conventional wisdom holds that it’s been a rough last couple of years for Jim Carrey, which is pretty remarkable considering that he did star in a movie that made over $200 million worldwide. Unfortunately, that movie, Fun with Dick and Jane, was heavily re-shot to the tune of $100 million; studio accounting never ceases to amaze and depress me, but I think it’s safe to say Sony might still be in the red on that one. Compounding Carrey’s bad luck was Used Guys, a proposed teaming with fellow comedy titan Ben Stiller that got abruptly kiboshed by 20th Century Fox for specious budgetary reasons (I mean, when has Fox ever flinched at overspending on garbage?), and Ripley’s Believe It or Not, another ignominiously delayed star vehicle which might still happen with Tim Burton directing (though no one still in possession of their frontal lobe is actually looking forward to Steve Oedekerk’s rewrite of Scott Alexander & Larry Karaszewski’s very respectable draft). And then there was The Number 23, a misconceived thriller that haunted my inbox with quite possibly the dumbest publicity stunt in the history of film marketing before justly bombing.

So, yeah, for the first time since Once Bitten, it actually sucked to be Jim Carrey. And while I can only be so sympathetic to a man who has made $20 million per picture for most of the last decade, there’s no pleasure to be derived from Carrey’s struggles. He’s a tremendously talented actor who seemed to be turning a corner with Eternal Sunshine of the Spotless Mind – without question, his best work – before unexpectedly spinning out with two underperforming seasonal tentpoles (I’ll save my earnest defense of Lemony Snicket’s A Series of Unfortunate Events for another time).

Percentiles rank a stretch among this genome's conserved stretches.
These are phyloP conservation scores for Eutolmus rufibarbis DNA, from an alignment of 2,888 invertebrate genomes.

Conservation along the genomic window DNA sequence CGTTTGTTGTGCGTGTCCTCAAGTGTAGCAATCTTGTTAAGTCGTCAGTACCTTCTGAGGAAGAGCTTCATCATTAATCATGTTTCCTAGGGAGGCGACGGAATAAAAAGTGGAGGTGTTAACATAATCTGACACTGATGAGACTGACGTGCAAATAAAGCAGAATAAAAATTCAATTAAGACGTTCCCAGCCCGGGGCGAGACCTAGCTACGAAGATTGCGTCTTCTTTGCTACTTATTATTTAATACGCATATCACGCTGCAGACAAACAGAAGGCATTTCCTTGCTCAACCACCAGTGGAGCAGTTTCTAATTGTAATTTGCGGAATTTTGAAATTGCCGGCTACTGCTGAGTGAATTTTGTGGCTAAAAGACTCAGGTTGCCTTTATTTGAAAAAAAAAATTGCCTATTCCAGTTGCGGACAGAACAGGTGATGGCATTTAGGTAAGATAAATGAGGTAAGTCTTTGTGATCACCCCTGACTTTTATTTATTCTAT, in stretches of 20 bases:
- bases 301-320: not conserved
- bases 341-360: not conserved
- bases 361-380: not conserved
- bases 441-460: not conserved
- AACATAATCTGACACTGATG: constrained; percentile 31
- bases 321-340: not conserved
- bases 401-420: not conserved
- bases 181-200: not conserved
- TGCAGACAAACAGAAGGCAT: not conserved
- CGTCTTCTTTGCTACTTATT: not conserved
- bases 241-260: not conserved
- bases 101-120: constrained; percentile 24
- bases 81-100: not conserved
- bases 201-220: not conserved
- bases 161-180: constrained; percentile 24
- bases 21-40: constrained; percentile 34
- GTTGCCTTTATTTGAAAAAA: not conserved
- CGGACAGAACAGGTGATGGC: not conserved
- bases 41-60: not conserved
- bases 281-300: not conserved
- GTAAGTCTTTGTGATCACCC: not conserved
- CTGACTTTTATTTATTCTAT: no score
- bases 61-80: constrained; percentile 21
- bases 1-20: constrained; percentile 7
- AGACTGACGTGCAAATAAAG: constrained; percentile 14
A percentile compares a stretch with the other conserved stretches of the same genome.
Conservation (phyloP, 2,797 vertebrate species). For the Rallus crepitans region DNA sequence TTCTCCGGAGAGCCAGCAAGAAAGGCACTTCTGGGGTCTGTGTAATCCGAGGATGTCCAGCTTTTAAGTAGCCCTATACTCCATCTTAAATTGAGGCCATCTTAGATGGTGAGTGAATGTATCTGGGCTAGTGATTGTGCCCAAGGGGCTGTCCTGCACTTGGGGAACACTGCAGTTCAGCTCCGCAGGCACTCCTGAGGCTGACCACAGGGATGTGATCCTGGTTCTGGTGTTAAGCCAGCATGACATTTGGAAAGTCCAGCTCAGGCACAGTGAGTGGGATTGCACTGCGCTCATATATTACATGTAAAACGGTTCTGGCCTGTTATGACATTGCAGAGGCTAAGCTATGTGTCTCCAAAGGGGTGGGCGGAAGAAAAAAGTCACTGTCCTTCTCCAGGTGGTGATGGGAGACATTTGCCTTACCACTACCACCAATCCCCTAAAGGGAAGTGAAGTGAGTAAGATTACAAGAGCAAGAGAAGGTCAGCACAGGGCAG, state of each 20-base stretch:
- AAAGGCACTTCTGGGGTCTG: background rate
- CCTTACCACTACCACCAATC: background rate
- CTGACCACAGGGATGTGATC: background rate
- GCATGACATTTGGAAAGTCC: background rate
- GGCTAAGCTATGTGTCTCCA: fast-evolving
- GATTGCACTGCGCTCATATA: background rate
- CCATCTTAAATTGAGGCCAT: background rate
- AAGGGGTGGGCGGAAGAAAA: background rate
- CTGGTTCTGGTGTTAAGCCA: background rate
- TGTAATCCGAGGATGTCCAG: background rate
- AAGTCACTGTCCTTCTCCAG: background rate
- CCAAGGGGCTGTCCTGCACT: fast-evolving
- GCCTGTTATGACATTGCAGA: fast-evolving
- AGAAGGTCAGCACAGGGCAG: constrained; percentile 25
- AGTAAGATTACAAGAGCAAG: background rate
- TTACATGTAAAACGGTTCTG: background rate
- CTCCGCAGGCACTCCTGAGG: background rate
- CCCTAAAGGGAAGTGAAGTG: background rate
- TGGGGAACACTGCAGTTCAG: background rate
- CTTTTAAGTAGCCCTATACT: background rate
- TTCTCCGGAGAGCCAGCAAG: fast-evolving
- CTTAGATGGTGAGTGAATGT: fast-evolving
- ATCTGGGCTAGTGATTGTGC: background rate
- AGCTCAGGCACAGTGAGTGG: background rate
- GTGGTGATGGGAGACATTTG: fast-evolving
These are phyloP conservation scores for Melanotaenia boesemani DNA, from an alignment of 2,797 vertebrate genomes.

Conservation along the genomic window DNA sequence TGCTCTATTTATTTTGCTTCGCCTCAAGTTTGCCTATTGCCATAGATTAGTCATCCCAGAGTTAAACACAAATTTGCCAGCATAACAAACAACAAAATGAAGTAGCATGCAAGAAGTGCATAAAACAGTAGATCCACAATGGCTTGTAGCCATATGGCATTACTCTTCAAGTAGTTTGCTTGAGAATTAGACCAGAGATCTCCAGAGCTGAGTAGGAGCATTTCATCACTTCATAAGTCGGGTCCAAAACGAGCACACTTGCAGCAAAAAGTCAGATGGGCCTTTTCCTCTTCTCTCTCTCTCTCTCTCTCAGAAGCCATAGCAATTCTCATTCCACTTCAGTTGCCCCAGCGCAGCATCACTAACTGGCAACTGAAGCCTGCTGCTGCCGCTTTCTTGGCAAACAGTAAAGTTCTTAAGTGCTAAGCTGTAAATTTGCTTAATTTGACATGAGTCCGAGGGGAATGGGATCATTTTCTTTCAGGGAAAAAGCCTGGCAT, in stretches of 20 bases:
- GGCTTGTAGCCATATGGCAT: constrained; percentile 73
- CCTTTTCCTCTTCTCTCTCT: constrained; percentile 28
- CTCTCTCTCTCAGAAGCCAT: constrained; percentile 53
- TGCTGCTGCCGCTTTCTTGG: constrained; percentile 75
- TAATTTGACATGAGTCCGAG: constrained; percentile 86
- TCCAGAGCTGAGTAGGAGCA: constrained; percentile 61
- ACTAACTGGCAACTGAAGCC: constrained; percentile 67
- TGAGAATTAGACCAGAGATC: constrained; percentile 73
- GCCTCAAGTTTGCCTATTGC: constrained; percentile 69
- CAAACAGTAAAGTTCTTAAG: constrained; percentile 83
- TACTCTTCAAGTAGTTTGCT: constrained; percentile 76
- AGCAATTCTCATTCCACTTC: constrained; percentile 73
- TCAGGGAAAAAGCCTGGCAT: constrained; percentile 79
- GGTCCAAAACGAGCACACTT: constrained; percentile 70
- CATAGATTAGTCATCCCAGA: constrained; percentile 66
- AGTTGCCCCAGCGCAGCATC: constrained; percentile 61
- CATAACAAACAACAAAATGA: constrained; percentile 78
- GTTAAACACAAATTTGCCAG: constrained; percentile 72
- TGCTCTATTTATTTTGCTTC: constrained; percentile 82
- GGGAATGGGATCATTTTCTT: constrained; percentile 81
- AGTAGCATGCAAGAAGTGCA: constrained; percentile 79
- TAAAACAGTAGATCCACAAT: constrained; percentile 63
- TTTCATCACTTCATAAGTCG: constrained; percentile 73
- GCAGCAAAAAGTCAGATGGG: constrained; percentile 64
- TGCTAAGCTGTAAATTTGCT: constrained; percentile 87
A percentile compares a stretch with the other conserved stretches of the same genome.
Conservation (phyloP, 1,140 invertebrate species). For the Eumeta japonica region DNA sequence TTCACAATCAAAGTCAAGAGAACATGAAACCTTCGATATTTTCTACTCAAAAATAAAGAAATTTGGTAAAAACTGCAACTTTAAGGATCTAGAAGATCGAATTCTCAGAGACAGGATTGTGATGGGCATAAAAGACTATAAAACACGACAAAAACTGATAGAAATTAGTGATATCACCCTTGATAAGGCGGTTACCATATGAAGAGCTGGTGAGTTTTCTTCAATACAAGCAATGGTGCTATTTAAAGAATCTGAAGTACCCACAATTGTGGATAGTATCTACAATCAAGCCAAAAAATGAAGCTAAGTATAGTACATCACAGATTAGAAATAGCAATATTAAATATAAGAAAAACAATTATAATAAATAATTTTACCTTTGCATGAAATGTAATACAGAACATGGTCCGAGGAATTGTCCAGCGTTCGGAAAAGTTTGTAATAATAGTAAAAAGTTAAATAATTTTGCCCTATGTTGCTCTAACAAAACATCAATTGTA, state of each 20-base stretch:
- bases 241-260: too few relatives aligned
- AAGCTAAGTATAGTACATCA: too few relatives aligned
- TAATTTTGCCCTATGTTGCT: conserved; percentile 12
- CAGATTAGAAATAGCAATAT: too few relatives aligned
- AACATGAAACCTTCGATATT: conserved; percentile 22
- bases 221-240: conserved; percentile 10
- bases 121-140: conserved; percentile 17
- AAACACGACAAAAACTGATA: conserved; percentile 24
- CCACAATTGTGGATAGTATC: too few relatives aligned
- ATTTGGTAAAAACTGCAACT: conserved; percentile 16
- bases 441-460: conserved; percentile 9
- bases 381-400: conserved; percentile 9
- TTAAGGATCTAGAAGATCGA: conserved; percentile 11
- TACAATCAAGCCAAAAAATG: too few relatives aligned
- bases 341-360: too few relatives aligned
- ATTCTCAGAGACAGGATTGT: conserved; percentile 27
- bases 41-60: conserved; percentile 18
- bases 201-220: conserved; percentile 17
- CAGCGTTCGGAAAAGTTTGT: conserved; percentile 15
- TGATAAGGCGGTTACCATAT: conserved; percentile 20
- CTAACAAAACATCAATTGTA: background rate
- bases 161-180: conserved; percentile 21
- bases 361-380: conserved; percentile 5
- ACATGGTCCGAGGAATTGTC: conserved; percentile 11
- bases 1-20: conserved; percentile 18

Thank god, then, for Ian Roberts and Jay Martel, two very funny gentlemen whose spec script, Me Time, has been snatched up by those spendthrifts at Fox as a potential vehicle for the down-and-out Mr. Carrey. To be honest, I’m not familiar with Martel’s work, but anyone worthy enough to write with UCB Vet and Nick Fury action figure model Ian Roberts must be a mensch. Their script concerns an author plunged into a masculine crisis whilst writing a book based on the life of his frontier-hardened great-great-grandmother. The writer’s spiritual turmoil is exacerbated when his wife becomes bed-ridden due to pregnancy, thus forcing him to take on more domestic responsibilities. This must’ve been a tough pitch.

Will it actually get made? I think so. Jim Carrey in the right comedy is still good for a $30 million opening. He’s no Seth Rogen, but he’ll make you some coin. You’ll probably not give a shit to know that I’ll be chasing down Me Time for a future "Crop Report".